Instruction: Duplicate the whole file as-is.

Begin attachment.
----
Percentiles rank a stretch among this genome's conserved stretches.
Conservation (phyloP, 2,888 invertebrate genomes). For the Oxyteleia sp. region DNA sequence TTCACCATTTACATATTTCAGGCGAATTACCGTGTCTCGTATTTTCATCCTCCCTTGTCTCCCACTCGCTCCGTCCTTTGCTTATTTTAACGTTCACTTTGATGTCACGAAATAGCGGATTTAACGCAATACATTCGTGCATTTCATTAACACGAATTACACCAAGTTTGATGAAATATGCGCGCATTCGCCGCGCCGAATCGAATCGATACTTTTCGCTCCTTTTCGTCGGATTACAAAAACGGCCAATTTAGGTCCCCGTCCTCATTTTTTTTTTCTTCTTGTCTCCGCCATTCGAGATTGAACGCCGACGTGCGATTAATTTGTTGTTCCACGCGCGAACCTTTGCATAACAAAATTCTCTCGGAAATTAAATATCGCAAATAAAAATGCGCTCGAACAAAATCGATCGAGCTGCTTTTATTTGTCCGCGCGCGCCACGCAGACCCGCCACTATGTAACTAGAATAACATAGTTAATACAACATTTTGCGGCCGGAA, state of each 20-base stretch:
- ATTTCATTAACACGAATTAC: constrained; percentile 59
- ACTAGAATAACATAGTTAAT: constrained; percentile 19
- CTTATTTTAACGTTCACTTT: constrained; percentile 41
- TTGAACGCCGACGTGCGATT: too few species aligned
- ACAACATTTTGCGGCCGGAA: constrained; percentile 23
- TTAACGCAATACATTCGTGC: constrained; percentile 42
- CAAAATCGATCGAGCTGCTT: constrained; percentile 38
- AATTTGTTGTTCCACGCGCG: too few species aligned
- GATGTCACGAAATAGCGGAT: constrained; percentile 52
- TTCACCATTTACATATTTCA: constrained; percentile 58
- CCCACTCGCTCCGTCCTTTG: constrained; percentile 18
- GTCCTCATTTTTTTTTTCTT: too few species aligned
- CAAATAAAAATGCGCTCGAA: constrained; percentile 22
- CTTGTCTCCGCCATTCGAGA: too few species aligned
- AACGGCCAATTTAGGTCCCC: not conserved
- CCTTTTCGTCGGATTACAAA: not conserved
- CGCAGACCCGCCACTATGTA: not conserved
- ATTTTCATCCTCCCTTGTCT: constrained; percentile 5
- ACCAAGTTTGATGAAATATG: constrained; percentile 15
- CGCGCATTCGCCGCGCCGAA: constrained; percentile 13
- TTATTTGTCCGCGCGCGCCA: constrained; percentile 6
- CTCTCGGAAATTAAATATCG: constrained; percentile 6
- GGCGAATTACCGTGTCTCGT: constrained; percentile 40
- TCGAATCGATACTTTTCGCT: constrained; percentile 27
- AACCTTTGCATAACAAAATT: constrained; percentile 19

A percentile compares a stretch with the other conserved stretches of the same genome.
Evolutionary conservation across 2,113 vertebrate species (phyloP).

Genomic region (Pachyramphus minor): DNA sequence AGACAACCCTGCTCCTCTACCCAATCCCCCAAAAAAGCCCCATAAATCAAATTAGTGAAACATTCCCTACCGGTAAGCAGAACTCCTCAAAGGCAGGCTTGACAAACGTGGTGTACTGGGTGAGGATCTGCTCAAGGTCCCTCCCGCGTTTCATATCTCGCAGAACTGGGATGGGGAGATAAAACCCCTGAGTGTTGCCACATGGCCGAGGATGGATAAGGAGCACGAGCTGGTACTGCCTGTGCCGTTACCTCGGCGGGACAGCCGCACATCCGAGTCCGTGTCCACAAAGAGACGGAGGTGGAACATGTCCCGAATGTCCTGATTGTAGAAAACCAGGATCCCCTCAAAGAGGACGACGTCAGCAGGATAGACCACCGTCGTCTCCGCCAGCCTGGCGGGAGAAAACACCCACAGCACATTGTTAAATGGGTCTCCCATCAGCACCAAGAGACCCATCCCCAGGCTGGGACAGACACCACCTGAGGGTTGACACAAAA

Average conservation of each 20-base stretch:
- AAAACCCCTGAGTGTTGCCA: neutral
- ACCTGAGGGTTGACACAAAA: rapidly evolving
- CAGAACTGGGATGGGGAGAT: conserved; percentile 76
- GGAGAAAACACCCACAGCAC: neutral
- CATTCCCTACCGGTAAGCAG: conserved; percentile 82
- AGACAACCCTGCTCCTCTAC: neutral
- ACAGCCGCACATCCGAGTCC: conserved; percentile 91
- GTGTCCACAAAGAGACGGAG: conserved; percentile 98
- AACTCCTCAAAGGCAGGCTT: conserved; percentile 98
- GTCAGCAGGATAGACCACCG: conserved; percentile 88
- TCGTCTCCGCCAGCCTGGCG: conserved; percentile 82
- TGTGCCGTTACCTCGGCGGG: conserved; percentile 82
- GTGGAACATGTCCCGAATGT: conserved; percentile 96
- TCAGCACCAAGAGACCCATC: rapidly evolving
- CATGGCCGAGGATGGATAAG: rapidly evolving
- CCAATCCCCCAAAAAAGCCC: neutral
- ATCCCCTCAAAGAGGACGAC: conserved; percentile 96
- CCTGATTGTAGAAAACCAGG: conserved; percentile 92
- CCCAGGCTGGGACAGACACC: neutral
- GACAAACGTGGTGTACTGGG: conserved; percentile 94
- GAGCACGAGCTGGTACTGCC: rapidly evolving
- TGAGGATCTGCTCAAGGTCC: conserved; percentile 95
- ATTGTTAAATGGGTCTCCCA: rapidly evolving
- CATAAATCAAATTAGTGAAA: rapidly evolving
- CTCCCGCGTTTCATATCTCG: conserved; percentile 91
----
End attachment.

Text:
Percentiles rank a stretch among this genome's conserved stretches.
Conservation (phyloP, 2,888 invertebrate genomes). For the Oxyteleia sp. region DNA sequence TTCACCATTTACATATTTCAGGCGAATTACCGTGTCTCGTATTTTCATCCTCCCTTGTCTCCCACTCGCTCCGTCCTTTGCTTATTTTAACGTTCACTTTGATGTCACGAAATAGCGGATTTAACGCAATACATTCGTGCATTTCATTAACACGAATTACACCAAGTTTGATGAAATATGCGCGCATTCGCCGCGCCGAATCGAATCGATACTTTTCGCTCCTTTTCGTCGGATTACAAAAACGGCCAATTTAGGTCCCCGTCCTCATTTTTTTTTTCTTCTTGTCTCCGCCATTCGAGATTGAACGCCGACGTGCGATTAATTTGTTGTTCCACGCGCGAACCTTTGCATAACAAAATTCTCTCGGAAATTAAATATCGCAAATAAAAATGCGCTCGAACAAAATCGATCGAGCTGCTTTTATTTGTCCGCGCGCGCCACGCAGACCCGCCACTATGTAACTAGAATAACATAGTTAATACAACATTTTGCGGCCGGAA, state of each 20-base stretch:
- ATTTCATTAACACGAATTAC: constrained; percentile 59
- ACTAGAATAACATAGTTAAT: constrained; percentile 19
- CTTATTTTAACGTTCACTTT: constrained; percentile 41
- TTGAACGCCGACGTGCGATT: too few species aligned
- ACAACATTTTGCGGCCGGAA: constrained; percentile 23
- TTAACGCAATACATTCGTGC: constrained; percentile 42
- CAAAATCGATCGAGCTGCTT: constrained; percentile 38
- AATTTGTTGTTCCACGCGCG: too few species aligned
- GATGTCACGAAATAGCGGAT: constrained; percentile 52
- TTCACCATTTACATATTTCA: constrained; percentile 58
- CCCACTCGCTCCGTCCTTTG: constrained; percentile 18
- GTCCTCATTTTTTTTTTCTT: too few species aligned
- CAAATAAAAATGCGCTCGAA: constrained; percentile 22
- CTTGTCTCCGCCATTCGAGA: too few species aligned
- AACGGCCAATTTAGGTCCCC: not conserved
- CCTTTTCGTCGGATTACAAA: not conserved
- CGCAGACCCGCCACTATGTA: not conserved
- ATTTTCATCCTCCCTTGTCT: constrained; percentile 5
- ACCAAGTTTGATGAAATATG: constrained; percentile 15
- CGCGCATTCGCCGCGCCGAA: constrained; percentile 13
- TTATTTGTCCGCGCGCGCCA: constrained; percentile 6
- CTCTCGGAAATTAAATATCG: constrained; percentile 6
- GGCGAATTACCGTGTCTCGT: constrained; percentile 40
- TCGAATCGATACTTTTCGCT: constrained; percentile 27
- AACCTTTGCATAACAAAATT: constrained; percentile 19

A percentile compares a stretch with the other conserved stretches of the same genome.
Evolutionary conservation across 2,113 vertebrate species (phyloP).

Genomic region (Pachyramphus minor): DNA sequence AGACAACCCTGCTCCTCTACCCAATCCCCCAAAAAAGCCCCATAAATCAAATTAGTGAAACATTCCCTACCGGTAAGCAGAACTCCTCAAAGGCAGGCTTGACAAACGTGGTGTACTGGGTGAGGATCTGCTCAAGGTCCCTCCCGCGTTTCATATCTCGCAGAACTGGGATGGGGAGATAAAACCCCTGAGTGTTGCCACATGGCCGAGGATGGATAAGGAGCACGAGCTGGTACTGCCTGTGCCGTTACCTCGGCGGGACAGCCGCACATCCGAGTCCGTGTCCACAAAGAGACGGAGGTGGAACATGTCCCGAATGTCCTGATTGTAGAAAACCAGGATCCCCTCAAAGAGGACGACGTCAGCAGGATAGACCACCGTCGTCTCCGCCAGCCTGGCGGGAGAAAACACCCACAGCACATTGTTAAATGGGTCTCCCATCAGCACCAAGAGACCCATCCCCAGGCTGGGACAGACACCACCTGAGGGTTGACACAAAA

Average conservation of each 20-base stretch:
- AAAACCCCTGAGTGTTGCCA: neutral
- ACCTGAGGGTTGACACAAAA: rapidly evolving
- CAGAACTGGGATGGGGAGAT: conserved; percentile 76
- GGAGAAAACACCCACAGCAC: neutral
- CATTCCCTACCGGTAAGCAG: conserved; percentile 82
- AGACAACCCTGCTCCTCTAC: neutral
- ACAGCCGCACATCCGAGTCC: conserved; percentile 91
- GTGTCCACAAAGAGACGGAG: conserved; percentile 98
- AACTCCTCAAAGGCAGGCTT: conserved; percentile 98
- GTCAGCAGGATAGACCACCG: conserved; percentile 88
- TCGTCTCCGCCAGCCTGGCG: conserved; percentile 82
- TGTGCCGTTACCTCGGCGGG: conserved; percentile 82
- GTGGAACATGTCCCGAATGT: conserved; percentile 96
- TCAGCACCAAGAGACCCATC: rapidly evolving
- CATGGCCGAGGATGGATAAG: rapidly evolving
- CCAATCCCCCAAAAAAGCCC: neutral
- ATCCCCTCAAAGAGGACGAC: conserved; percentile 96
- CCTGATTGTAGAAAACCAGG: conserved; percentile 92
- CCCAGGCTGGGACAGACACC: neutral
- GACAAACGTGGTGTACTGGG: conserved; percentile 94
- GAGCACGAGCTGGTACTGCC: rapidly evolving
- TGAGGATCTGCTCAAGGTCC: conserved; percentile 95
- ATTGTTAAATGGGTCTCCCA: rapidly evolving
- CATAAATCAAATTAGTGAAA: rapidly evolving
- CTCCCGCGTTTCATATCTCG: conserved; percentile 91